Document Type

Article

Publication Date

4-2013

Abstract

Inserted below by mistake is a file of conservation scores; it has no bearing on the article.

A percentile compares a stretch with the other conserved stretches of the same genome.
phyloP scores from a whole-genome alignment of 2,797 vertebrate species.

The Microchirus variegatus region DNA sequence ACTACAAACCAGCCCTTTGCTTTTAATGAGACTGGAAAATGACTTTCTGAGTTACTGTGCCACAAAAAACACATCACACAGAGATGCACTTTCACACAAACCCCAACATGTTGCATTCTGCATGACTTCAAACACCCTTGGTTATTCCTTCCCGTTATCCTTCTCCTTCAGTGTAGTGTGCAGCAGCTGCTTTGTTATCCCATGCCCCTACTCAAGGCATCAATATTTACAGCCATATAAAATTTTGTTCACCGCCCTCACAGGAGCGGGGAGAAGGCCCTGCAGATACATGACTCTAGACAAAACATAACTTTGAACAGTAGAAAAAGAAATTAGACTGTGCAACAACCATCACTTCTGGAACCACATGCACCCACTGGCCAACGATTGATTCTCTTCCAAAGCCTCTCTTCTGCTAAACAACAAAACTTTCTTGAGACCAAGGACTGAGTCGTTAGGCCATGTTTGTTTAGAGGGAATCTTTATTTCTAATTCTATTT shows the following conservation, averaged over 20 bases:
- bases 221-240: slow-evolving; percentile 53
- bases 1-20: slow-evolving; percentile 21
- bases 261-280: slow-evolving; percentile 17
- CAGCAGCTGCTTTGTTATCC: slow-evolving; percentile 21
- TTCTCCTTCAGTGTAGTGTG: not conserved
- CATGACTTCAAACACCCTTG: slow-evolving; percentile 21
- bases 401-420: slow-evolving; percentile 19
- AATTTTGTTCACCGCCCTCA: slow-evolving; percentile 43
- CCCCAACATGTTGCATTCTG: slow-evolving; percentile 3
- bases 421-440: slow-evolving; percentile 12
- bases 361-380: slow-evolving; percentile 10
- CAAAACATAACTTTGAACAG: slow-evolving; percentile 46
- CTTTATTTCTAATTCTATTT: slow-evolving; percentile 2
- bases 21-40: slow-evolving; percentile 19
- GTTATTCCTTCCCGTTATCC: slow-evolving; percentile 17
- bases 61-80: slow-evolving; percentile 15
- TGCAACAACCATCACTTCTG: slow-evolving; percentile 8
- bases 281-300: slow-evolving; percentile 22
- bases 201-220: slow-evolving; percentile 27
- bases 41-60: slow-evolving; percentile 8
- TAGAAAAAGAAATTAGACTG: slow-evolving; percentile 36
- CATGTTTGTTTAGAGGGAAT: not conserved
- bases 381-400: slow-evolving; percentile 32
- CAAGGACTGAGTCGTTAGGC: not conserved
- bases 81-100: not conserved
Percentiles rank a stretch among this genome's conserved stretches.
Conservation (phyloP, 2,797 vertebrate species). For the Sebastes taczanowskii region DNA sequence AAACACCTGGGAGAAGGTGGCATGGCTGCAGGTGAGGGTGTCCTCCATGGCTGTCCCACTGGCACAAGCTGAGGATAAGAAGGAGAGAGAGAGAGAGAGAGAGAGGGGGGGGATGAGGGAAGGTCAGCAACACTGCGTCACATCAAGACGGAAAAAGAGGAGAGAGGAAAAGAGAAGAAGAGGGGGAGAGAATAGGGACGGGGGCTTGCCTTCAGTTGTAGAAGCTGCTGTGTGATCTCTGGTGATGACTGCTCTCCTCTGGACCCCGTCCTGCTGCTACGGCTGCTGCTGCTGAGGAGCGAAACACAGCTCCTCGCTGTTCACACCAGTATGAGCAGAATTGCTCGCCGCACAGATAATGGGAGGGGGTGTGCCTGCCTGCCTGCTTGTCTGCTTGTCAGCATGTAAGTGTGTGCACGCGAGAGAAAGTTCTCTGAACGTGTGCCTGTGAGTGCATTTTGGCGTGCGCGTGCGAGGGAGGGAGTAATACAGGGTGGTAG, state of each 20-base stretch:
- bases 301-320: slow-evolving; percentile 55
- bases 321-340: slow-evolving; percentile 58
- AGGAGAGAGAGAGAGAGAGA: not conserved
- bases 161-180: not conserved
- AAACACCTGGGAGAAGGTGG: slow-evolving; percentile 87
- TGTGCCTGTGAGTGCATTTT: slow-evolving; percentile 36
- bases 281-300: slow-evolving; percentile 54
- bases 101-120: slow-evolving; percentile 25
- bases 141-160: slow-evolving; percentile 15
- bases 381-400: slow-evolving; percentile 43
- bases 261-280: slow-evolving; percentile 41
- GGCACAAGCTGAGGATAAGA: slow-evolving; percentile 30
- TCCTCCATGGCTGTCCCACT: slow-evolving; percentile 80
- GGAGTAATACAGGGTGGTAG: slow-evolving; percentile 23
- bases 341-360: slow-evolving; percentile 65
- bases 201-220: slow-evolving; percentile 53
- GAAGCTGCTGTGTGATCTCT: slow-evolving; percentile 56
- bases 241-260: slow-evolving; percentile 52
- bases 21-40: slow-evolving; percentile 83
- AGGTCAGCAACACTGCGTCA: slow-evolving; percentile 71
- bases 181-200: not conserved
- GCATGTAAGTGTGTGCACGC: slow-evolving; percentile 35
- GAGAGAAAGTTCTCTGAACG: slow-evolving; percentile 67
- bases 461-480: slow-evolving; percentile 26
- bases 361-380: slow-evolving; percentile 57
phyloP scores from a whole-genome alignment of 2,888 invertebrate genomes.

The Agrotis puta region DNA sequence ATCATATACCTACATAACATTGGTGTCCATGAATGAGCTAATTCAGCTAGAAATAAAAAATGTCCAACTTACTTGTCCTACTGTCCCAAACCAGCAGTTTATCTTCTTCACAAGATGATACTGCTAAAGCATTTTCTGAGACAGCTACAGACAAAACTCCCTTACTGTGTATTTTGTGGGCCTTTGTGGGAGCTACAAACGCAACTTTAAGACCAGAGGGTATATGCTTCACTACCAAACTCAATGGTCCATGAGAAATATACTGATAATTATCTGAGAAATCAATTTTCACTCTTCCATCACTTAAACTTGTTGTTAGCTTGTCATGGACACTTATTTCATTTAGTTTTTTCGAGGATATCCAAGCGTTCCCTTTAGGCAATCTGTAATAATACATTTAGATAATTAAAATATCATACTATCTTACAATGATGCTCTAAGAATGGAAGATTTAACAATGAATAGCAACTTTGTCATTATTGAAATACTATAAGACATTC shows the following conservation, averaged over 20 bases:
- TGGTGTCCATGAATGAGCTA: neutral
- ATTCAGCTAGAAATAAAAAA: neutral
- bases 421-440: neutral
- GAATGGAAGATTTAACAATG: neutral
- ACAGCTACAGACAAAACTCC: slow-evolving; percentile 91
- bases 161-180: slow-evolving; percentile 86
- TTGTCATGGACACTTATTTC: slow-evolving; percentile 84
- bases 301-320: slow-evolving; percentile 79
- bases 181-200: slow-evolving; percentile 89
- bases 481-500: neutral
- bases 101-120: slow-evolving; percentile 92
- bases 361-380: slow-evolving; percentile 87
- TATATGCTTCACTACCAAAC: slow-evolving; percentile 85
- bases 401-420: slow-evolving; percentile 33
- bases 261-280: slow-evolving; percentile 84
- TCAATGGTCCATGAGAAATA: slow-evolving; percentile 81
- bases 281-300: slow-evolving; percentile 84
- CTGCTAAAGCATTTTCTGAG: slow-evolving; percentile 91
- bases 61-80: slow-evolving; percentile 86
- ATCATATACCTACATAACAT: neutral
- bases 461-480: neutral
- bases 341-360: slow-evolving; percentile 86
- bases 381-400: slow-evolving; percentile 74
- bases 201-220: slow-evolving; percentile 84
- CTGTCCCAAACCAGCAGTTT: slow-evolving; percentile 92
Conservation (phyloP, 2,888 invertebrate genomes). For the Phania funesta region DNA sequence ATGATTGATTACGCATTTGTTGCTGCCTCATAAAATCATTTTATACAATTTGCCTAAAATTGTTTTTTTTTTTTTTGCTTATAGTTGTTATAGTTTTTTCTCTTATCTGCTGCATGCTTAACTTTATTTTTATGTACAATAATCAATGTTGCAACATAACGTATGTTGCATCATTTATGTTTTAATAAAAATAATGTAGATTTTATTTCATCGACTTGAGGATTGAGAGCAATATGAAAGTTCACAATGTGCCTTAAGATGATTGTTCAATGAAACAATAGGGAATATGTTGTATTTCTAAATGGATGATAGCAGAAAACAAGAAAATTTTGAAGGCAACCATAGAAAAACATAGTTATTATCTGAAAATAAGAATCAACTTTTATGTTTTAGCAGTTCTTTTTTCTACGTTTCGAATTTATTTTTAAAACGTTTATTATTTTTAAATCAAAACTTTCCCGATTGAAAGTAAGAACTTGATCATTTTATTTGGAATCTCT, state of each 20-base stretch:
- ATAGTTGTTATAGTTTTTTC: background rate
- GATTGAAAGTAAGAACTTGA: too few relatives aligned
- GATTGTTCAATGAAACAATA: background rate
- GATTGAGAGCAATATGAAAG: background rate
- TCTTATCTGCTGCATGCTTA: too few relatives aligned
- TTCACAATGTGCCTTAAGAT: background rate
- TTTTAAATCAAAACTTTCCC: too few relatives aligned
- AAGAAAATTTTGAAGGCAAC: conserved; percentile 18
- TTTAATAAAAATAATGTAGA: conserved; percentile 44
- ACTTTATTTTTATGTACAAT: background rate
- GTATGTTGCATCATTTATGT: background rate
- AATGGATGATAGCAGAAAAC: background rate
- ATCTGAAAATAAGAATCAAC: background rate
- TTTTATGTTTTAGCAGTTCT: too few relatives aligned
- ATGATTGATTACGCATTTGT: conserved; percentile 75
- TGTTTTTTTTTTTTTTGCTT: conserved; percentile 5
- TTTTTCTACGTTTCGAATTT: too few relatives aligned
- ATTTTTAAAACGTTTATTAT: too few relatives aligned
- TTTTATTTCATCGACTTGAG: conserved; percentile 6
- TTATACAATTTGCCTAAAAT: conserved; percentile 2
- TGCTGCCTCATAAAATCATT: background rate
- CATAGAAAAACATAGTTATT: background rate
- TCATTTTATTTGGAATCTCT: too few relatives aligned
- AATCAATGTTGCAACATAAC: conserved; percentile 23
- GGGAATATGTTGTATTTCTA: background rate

Message from President: One of the surest signs of error is unanimity. Unchallenged agreement among a very large number of people always suggests either a conspiracy of silence or a fear of seeming retrograde or a plain old suppression of dissent. Among the axioms that are nervously and not altogether freely endorsed by that large cadre of clever persons who comprise the academy and its administration is the assumption that privatization is the way of the future. This shibboleth sometimes takes a melancholy form, as in the lament that the big public dollars that built American academe are “never coming back”; sometimes this premise receives an optimistic articulation, especially among those who seek high office and who like to chatter avidly about undefined “opportunities.” These optimists applaud the successes of purportedly “state” institutions with low percentage state appropriations such as the University of Michigan—as if nearby Detroit were a monument to the successes of privatized education. At an unknown point in higher education history, universities replaced their chief assignment—that of questioning, that of the adept use of skepticism to abrade errors and to polish truths—with the new, lesser goal of productivity. In its metric mania, academe forgot that error and chaos are far easier to produce than is knowledge. The fiasco of the LSU System presidential search, for example, has produced fierce criticism from the AAUP, a no-confidence vote from thoughtful faculty, public outcry, at least a pair of lawsuits, and the teaching of youngsters that the shortest route to advancement is through backroom dealing. The presidential search was a case-study in modern privatization, a private charity and a boutique search firm having been used as a shell in which to hide the appointment of a public official from public scrutiny. Development of a case against both privatization and against its inevitability is long overdue. Such a case can be built on many foundations in addition to the obvious example of the breach of public trust by LSU’s management board. A classic strategy for concealing costs is the dissipation of expenses across a range of phenomena wider than the item being priced. Those who linger outside the world of library science will never know whether the cost of maintaining thousands of computers, of subscribing year-in and year-out to databases, and of using services from units, such as IT, that hover outside of library budgets is really cheaper than buying long-lasting paper copies of publications. We have yet to receive the calculation of the cost of maintaining what are euphemistically called “development officers” (a far nicer term than “beggar”) at every college and university in the land. Similarly, we will probably never know the full cost of the doubling of the administration now that most campuses require a Provost to run the campus while the President or Chancellor spends his or her days plucking the philanthropic purse. Also unknown is the cost of the bevy of professionals at charitable foundations who deal with campus-based petitioners (the Bill and Melinda Gates Foundation, for example, is currently searching for at least three highly-paid campus philanthropy specialists). Then there is also the cost arising from the split attention from the intelligentsia as clever Deans and deft Chairs also give up program-building to engage in alms acquisition. Extant examples of privatization give pause. Few would assert that entities such as the United States Postal Service or the German National Railway System have garnered unqualified praise for improvement since they exited the public sphere. The ballyhoo over the privatization of space exploration conceals the modesty of the ambition of private space ventures, in which tourism and commercial exploitation have eclipsed basic science and exploration as primary goals. We can expect a similar minimization of ambition when Louisiana’s public hospitals pass into the hands of foundations that are thin disguises for business interests or into straightforward commercial hands. Propelling the drive toward privatization is a loss of confidence in the very same public that has been educated by privatizing universities. Privatization is a symptom of a withdrawal from the sense of common or least worthwhile purpose that builds nations—that supports such values as the freedom of thought and expression. The strange blend of leftist materialism and 1990s neo-conservatism that fuels both the privatization and the workforce development drives is thus the favorite solvent of those who fear the judgment of an educated, debating public.

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